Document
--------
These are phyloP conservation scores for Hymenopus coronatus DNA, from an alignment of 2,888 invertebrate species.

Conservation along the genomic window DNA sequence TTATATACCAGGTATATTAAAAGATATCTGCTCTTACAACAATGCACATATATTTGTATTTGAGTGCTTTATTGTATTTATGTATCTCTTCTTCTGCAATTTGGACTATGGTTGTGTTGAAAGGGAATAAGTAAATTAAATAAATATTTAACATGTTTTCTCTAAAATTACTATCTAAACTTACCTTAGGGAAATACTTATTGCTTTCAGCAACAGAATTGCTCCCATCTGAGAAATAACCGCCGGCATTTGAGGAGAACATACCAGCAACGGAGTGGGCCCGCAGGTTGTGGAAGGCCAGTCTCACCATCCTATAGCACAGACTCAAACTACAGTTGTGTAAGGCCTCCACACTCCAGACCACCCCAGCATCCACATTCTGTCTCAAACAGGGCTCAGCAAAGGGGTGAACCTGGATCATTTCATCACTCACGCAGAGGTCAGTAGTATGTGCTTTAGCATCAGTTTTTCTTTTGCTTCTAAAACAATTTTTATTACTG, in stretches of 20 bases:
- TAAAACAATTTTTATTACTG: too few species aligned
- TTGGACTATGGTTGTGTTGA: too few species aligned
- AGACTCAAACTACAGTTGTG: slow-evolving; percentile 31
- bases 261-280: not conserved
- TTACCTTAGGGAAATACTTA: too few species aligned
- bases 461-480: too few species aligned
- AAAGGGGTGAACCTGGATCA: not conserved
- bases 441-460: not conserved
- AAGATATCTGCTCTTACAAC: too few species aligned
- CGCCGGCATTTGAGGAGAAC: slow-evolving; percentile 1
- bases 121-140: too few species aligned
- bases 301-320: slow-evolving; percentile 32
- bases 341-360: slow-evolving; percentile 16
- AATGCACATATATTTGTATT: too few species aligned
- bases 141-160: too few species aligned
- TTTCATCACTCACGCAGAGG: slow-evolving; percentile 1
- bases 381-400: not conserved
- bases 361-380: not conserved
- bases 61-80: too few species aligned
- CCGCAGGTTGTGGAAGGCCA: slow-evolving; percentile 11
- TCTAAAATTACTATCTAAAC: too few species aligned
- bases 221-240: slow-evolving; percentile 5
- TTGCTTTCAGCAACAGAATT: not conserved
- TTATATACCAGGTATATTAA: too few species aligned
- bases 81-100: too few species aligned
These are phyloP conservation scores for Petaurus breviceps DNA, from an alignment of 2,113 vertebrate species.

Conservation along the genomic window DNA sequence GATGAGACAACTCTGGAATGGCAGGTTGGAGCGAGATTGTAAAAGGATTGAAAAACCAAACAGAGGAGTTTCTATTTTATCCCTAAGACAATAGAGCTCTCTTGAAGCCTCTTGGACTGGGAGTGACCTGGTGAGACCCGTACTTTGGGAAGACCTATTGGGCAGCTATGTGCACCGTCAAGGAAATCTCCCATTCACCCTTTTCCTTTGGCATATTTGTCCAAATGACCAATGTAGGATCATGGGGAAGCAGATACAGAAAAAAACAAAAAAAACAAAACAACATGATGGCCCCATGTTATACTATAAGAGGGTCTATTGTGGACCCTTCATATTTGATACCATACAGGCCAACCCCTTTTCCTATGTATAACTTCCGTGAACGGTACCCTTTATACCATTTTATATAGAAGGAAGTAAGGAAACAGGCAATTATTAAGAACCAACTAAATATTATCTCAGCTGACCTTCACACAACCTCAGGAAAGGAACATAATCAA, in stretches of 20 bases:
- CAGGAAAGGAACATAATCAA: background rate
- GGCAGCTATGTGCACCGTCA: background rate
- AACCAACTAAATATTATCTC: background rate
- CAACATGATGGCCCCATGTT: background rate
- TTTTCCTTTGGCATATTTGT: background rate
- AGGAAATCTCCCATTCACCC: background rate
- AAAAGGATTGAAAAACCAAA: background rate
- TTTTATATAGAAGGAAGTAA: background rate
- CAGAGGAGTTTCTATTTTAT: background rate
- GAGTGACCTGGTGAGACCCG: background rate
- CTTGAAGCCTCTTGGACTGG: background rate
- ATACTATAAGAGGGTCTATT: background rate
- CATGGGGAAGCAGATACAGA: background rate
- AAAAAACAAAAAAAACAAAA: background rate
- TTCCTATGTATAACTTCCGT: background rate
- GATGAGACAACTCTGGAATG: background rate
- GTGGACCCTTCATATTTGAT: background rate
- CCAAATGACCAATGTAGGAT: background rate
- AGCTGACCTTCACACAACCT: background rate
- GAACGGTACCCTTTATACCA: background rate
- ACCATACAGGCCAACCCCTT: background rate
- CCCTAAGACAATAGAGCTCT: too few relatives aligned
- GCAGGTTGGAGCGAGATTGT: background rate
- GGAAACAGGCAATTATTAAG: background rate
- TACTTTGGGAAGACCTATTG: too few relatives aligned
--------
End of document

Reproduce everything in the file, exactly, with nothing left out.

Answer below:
These are phyloP conservation scores for Hymenopus coronatus DNA, from an alignment of 2,888 invertebrate species.

Conservation along the genomic window DNA sequence TTATATACCAGGTATATTAAAAGATATCTGCTCTTACAACAATGCACATATATTTGTATTTGAGTGCTTTATTGTATTTATGTATCTCTTCTTCTGCAATTTGGACTATGGTTGTGTTGAAAGGGAATAAGTAAATTAAATAAATATTTAACATGTTTTCTCTAAAATTACTATCTAAACTTACCTTAGGGAAATACTTATTGCTTTCAGCAACAGAATTGCTCCCATCTGAGAAATAACCGCCGGCATTTGAGGAGAACATACCAGCAACGGAGTGGGCCCGCAGGTTGTGGAAGGCCAGTCTCACCATCCTATAGCACAGACTCAAACTACAGTTGTGTAAGGCCTCCACACTCCAGACCACCCCAGCATCCACATTCTGTCTCAAACAGGGCTCAGCAAAGGGGTGAACCTGGATCATTTCATCACTCACGCAGAGGTCAGTAGTATGTGCTTTAGCATCAGTTTTTCTTTTGCTTCTAAAACAATTTTTATTACTG, in stretches of 20 bases:
- TAAAACAATTTTTATTACTG: too few species aligned
- TTGGACTATGGTTGTGTTGA: too few species aligned
- AGACTCAAACTACAGTTGTG: slow-evolving; percentile 31
- bases 261-280: not conserved
- TTACCTTAGGGAAATACTTA: too few species aligned
- bases 461-480: too few species aligned
- AAAGGGGTGAACCTGGATCA: not conserved
- bases 441-460: not conserved
- AAGATATCTGCTCTTACAAC: too few species aligned
- CGCCGGCATTTGAGGAGAAC: slow-evolving; percentile 1
- bases 121-140: too few species aligned
- bases 301-320: slow-evolving; percentile 32
- bases 341-360: slow-evolving; percentile 16
- AATGCACATATATTTGTATT: too few species aligned
- bases 141-160: too few species aligned
- TTTCATCACTCACGCAGAGG: slow-evolving; percentile 1
- bases 381-400: not conserved
- bases 361-380: not conserved
- bases 61-80: too few species aligned
- CCGCAGGTTGTGGAAGGCCA: slow-evolving; percentile 11
- TCTAAAATTACTATCTAAAC: too few species aligned
- bases 221-240: slow-evolving; percentile 5
- TTGCTTTCAGCAACAGAATT: not conserved
- TTATATACCAGGTATATTAA: too few species aligned
- bases 81-100: too few species aligned
These are phyloP conservation scores for Petaurus breviceps DNA, from an alignment of 2,113 vertebrate species.

Conservation along the genomic window DNA sequence GATGAGACAACTCTGGAATGGCAGGTTGGAGCGAGATTGTAAAAGGATTGAAAAACCAAACAGAGGAGTTTCTATTTTATCCCTAAGACAATAGAGCTCTCTTGAAGCCTCTTGGACTGGGAGTGACCTGGTGAGACCCGTACTTTGGGAAGACCTATTGGGCAGCTATGTGCACCGTCAAGGAAATCTCCCATTCACCCTTTTCCTTTGGCATATTTGTCCAAATGACCAATGTAGGATCATGGGGAAGCAGATACAGAAAAAAACAAAAAAAACAAAACAACATGATGGCCCCATGTTATACTATAAGAGGGTCTATTGTGGACCCTTCATATTTGATACCATACAGGCCAACCCCTTTTCCTATGTATAACTTCCGTGAACGGTACCCTTTATACCATTTTATATAGAAGGAAGTAAGGAAACAGGCAATTATTAAGAACCAACTAAATATTATCTCAGCTGACCTTCACACAACCTCAGGAAAGGAACATAATCAA, in stretches of 20 bases:
- CAGGAAAGGAACATAATCAA: background rate
- GGCAGCTATGTGCACCGTCA: background rate
- AACCAACTAAATATTATCTC: background rate
- CAACATGATGGCCCCATGTT: background rate
- TTTTCCTTTGGCATATTTGT: background rate
- AGGAAATCTCCCATTCACCC: background rate
- AAAAGGATTGAAAAACCAAA: background rate
- TTTTATATAGAAGGAAGTAA: background rate
- CAGAGGAGTTTCTATTTTAT: background rate
- GAGTGACCTGGTGAGACCCG: background rate
- CTTGAAGCCTCTTGGACTGG: background rate
- ATACTATAAGAGGGTCTATT: background rate
- CATGGGGAAGCAGATACAGA: background rate
- AAAAAACAAAAAAAACAAAA: background rate
- TTCCTATGTATAACTTCCGT: background rate
- GATGAGACAACTCTGGAATG: background rate
- GTGGACCCTTCATATTTGAT: background rate
- CCAAATGACCAATGTAGGAT: background rate
- AGCTGACCTTCACACAACCT: background rate
- GAACGGTACCCTTTATACCA: background rate
- ACCATACAGGCCAACCCCTT: background rate
- CCCTAAGACAATAGAGCTCT: too few relatives aligned
- GCAGGTTGGAGCGAGATTGT: background rate
- GGAAACAGGCAATTATTAAG: background rate
- TACTTTGGGAAGACCTATTG: too few relatives aligned